The title explains it all

 (Courtesy of New Line Cinema)

(Courtesy of New Line Cinema)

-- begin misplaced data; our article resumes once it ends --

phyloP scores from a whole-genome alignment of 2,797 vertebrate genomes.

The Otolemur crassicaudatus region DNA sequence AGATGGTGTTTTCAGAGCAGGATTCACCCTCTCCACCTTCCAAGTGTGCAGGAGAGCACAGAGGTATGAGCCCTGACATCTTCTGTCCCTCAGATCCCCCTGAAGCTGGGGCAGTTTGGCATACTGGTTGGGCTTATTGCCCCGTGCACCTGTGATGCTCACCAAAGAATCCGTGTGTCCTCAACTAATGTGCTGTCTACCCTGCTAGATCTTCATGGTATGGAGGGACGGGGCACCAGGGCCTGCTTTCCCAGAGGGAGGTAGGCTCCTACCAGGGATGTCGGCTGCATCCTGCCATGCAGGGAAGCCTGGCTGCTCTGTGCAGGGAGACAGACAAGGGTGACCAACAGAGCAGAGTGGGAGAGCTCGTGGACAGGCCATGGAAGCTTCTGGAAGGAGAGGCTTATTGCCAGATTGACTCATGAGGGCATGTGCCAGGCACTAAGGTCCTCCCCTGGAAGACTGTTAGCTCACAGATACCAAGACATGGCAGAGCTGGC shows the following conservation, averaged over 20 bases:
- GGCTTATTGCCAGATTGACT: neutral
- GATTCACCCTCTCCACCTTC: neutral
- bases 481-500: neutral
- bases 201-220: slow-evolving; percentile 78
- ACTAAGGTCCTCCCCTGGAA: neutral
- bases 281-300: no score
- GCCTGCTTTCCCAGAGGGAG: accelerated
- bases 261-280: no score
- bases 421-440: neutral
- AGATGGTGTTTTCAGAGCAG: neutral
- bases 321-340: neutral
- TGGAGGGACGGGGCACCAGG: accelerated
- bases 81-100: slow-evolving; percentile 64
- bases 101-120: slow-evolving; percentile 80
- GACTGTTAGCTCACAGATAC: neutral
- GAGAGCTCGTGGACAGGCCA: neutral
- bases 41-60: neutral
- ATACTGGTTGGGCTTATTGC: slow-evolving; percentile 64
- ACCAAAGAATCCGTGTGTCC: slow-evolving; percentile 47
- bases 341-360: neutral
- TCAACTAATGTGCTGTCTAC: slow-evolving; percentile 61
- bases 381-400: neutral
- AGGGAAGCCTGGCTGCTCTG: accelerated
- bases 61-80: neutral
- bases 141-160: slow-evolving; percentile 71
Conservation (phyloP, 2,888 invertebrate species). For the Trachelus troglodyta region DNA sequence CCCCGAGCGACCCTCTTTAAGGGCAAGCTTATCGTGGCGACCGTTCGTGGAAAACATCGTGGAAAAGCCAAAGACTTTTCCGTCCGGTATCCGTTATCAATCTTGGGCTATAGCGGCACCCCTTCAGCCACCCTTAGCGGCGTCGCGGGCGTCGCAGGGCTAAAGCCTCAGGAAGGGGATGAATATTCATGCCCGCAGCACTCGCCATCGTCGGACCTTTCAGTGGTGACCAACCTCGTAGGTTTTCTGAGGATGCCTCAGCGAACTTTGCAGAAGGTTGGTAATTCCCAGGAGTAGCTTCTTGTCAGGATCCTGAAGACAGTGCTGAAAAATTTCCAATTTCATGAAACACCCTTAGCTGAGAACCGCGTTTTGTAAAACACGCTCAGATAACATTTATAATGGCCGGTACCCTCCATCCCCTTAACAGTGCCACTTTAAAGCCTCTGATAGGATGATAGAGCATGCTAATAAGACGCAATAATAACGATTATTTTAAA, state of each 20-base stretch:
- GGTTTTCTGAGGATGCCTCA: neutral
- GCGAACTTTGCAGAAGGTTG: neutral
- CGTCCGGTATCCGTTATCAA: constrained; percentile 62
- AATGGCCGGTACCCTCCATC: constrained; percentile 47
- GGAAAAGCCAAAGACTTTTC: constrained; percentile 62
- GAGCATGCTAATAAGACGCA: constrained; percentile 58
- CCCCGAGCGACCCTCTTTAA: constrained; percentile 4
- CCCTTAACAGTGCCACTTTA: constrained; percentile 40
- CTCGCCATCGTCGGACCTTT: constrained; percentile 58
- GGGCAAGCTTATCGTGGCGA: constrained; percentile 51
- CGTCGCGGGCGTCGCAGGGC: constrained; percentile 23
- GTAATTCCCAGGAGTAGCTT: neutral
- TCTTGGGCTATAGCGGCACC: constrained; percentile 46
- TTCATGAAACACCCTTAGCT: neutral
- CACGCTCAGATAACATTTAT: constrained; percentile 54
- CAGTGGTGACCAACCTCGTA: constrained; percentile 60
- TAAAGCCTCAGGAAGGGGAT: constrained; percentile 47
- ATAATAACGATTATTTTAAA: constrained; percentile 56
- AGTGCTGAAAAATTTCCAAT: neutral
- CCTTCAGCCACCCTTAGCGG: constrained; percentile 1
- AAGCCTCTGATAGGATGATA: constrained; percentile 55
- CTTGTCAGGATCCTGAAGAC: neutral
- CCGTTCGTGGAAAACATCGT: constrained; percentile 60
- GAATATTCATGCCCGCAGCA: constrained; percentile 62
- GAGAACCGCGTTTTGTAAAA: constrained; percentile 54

The hype began last year when Samuel L. Jackson signed on to do a little film based on its title alone without even having read the script. It would snowball from there into an underground juggernaut without anyone having even seen a frame of the film.Prior to its release, people spoke about this film with a passion usually reserved for pretentious self-important art films. The film in question is “Snakes on a Plane”; which I will refer to as “SoaP” for the rest of the review.SoaP is about a flight featuring various stereotypes and one-dimensional characters. Also on this flight of doom are F.B.I. agents, including a deliciously scene chewing Sam Jackson.They are protecting a witness who must fly to testify. This is what sets up the crux for the film, as the mob boss who would be arrested for the murder gets 450 snakes snuck on the plane full of pheromones that make them hostile. To say anymore about the plot would spoil it.Originally intended to be a PG-13 affair, it was given the blessing by the studio to be rated R and have an extra five days of shooting to inject the film with more R content.The decision helped the film greatly as it allowed for more of the charm and wit of the picture to come through. It allowed nudity, cursing, and all the other horror clichés the film “Scream” parodied to be included.In addition, it made it possible for the now infamous line; which is too “R” to mention in this review; from the fake internet trailer to be included in the final cut of the film.Another terribly clever point worth mentioning is that, even though this is obviously a big joke that everyone is in on, the film is played completely straight. They never “wink” at the audience but instead make a film that can cause an honest moment of fright and a pervasive sense of discomfort all while making you laugh and applaud.SoaP was directed by David R. Ellis, who is probably best known for having co-written and directed “Final Destination 2.” His previous credit mentioned because much of what worked so well in that film is offered here.As in “Final Destination 2,” SoaP is a tongue-in-cheek horror film shot like an action-adventure.It features characters whose names you never need to know and probably will not remember if you ever learn. In addition, anyone can die at any moment and the way you will react to the death is completely in the control of the director.Be it humor or pathos, Ellis knows how to be the puppet master of this vaudevillian revue of a film. You just have to go along for the ride.What a wonderful ride it is. This is escapist popcorn fluff, but it is such a joy to behold what will happen next. All the deaths, reactions, quotable lines and “snake-vision” combine to create something that is not “so-bad-it’s-good” but “so-inspired-it’s-bloody-brilliant”!